Companies developing electric vehicles will be able to access Ford’s library of over 1600 technologies for which it has obtained or applied for a patent
Ford has joined Toyota in opening its portfolio of patented technologies for electric vehicles to outside developers in a move which it states will help accelerate development in the field. The company has over 650 patents in the electric vehicles sector, with around 1000 pending applications.
Ford has six hybrid or fully electric vehicles in its portfolio: the Focus Electric, Fusion Hybrid, Fusion Energi plug-in hybrid, C-MAX hybrid, C-MAX Energi plug-in hybrid and Lincoln MKZ hybrid. Its patented technologies include the first system to allow charge balancing at any point, rather than just when charging; the company claims this was the first technology to allow use of lithium-ion cells in cars. It also has a system to maximise energy recovered through braking, by improving the interplay between friction braking and regenerative braking at certain air temperatures; and a driving behaviour feedback interface, which monitors braking and accelerating and uses data to inform the driver how best to maximise charge or fuel consumption.
Anybody wishing to access Ford’s patents or applications will have to contact the company’s technology commercialisation and licensing office, or work through the automotive collaboration and licensing marketplace AutoHarvest. A fee will be payable to access the information. “Ford helped launch AutoHarvest as a founding member to enable efficient and transparent technology licensing across the automotive industry and beyond,” said Bill Coughlin, president and CEO of Ford Global Technologies.
“As an industry, we need to collaborate while we continue to challenge each other,” said Kevin Layden, director of Ford’s electrification programs. “The way to provide the best technology is through constant development and progress. By sharing ideas, companies can solve bigger challenges and help improve the industry.”
Industry reaction: Andrew Thompson, partner and clean-tech specialist at intellectual property firm, Withers & Rogers
Ford’s decision to open up its patent portfolio is a positive step that is intended to encourage innovation. In particular, the company will be hoping that this activity will help to solve technological barriers that have hindered take-up of electric cars to date; issues such as the lack of infrastructure to support their use and the limited range they can travel between battery charges.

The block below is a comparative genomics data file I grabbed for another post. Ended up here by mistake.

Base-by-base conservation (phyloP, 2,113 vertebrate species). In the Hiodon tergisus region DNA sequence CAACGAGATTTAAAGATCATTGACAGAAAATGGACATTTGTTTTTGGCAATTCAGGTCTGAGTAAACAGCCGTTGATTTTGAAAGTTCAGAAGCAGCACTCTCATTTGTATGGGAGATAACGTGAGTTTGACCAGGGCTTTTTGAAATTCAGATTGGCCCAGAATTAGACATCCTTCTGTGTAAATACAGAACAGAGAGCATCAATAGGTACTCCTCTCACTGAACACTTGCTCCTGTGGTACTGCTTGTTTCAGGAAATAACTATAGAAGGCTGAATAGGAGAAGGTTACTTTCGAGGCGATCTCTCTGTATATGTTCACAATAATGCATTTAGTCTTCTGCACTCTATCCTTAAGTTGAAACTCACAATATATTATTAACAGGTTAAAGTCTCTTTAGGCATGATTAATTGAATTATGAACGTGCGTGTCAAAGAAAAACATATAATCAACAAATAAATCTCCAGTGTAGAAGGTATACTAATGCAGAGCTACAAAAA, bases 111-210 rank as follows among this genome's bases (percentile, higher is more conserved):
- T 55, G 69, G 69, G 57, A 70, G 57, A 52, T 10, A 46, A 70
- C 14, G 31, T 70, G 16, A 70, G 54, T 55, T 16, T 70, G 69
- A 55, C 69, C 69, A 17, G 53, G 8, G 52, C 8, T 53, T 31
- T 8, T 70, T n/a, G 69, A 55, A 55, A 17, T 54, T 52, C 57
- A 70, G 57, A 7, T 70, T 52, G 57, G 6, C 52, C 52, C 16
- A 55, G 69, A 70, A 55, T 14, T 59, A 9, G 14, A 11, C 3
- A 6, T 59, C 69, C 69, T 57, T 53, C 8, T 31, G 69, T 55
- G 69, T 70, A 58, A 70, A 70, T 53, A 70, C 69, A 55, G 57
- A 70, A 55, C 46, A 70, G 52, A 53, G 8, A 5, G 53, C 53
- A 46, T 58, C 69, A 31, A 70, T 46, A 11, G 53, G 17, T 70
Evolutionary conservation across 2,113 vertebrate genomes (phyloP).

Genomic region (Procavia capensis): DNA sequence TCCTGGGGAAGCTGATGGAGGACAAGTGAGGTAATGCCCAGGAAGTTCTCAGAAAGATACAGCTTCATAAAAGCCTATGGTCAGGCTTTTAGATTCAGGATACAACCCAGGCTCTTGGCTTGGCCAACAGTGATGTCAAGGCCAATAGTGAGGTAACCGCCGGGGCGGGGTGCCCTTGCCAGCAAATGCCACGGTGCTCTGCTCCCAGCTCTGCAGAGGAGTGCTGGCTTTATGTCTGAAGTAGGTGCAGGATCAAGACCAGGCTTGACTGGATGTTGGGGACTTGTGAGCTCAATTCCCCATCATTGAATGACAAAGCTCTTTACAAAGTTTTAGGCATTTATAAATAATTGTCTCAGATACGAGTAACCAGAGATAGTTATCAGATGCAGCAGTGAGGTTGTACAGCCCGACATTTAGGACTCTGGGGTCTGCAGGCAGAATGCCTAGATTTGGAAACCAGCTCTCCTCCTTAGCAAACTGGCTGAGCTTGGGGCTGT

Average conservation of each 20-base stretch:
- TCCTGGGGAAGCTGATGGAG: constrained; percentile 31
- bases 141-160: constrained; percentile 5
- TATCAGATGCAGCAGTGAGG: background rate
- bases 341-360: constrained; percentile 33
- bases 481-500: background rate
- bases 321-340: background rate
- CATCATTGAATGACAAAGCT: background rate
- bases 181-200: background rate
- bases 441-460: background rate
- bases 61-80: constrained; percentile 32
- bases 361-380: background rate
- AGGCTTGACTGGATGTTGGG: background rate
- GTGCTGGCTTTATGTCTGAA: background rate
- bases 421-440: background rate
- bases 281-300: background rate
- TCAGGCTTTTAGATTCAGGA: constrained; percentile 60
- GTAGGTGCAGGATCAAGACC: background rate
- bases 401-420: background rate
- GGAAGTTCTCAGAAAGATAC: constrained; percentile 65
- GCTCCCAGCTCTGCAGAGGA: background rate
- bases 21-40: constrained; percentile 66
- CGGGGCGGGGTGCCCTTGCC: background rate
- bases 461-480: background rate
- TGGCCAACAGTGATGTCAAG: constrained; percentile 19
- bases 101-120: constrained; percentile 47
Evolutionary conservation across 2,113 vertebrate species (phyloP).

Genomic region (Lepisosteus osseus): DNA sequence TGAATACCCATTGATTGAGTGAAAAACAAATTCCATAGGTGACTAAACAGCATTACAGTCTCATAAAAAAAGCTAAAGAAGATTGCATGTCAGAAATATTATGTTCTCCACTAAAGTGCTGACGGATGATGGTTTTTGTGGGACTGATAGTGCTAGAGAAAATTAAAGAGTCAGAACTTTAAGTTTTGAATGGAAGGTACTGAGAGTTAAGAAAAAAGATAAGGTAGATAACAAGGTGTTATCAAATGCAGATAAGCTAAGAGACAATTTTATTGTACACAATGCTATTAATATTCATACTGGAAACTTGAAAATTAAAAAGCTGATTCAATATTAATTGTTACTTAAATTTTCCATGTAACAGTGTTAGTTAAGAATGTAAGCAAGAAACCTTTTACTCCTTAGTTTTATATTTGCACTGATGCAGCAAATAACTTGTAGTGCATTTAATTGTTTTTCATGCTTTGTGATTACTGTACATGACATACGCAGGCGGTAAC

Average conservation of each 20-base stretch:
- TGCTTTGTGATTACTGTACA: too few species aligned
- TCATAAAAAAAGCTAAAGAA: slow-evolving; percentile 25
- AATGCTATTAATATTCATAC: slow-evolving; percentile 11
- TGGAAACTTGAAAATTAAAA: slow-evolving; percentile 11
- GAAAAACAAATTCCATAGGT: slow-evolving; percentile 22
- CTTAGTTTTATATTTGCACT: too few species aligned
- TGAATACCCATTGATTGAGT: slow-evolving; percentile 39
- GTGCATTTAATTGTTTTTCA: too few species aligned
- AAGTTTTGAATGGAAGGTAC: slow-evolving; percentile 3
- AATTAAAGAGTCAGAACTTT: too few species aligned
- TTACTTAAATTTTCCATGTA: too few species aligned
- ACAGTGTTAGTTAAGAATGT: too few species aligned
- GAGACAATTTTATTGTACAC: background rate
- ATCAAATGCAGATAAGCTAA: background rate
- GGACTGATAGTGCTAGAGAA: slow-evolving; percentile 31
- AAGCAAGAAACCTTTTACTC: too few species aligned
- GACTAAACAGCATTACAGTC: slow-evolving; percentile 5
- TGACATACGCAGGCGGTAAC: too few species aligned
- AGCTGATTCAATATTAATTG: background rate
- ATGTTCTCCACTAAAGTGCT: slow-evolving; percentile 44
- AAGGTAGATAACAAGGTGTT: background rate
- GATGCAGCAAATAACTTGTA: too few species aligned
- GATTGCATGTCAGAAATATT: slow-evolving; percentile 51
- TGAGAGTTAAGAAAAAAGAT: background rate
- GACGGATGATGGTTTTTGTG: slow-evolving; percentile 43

The move comes almost a year after Tesla opened up its patent portfolio to promote the advancement of electric vehicle technology and while there are some similarities with the action now being taken by Ford, there are some significant differences too. In the words of its CEO, Elon Musk, Tesla’s move was made in the ‘spirit of the open source movement’. Essentially, any company is free to use its patents without requesting permission and without incurring a fee, as long as the company deems they are acting in ‘good faith’. By contrast, Ford’s move is far more controlled. In practice, it represents a cleverly-marketed licensing programme and crucially, Ford’s ownership of its patented technologies remains firmly ring-fenced.
While the fee for licensing one or more of Ford’s 650 electrified vehicle patents or 1,000 pending patent applications has not been published, the decision to publicise access to such innovation is bound to be viewed positively in a market where there is much unrealised commercial potential. In particular, it means that smaller technology companies, working on peripheral solutions that could help to make electric cars more viable in the future, can now gain access to technologies that would previously have been blocked to them.
Despite this, Ford’s move is far from altruistic and it is clearly motivated by a desire to position its own patented technologies ahead of those of its rivals on the road to standardisation and to generate income in the meantime. While some common standards are emerging in relation to certain technologies, there is still no over-arching standard in place for electrified vehicles and therefore, there is still much for the rival manufacturers to play for.
In a related move earlier this year, Toyota opted to make more than 5,000 fuel cell-related patents freely available as part of a move to kick-start the hydrogen fuel car market.
Patents have long played an important role in helping innovators develop commercial market opportunities and the steps being taken by car makers like Tesla and Ford to share their technological know-how, albeit on different terms, only serves to emphasise this point.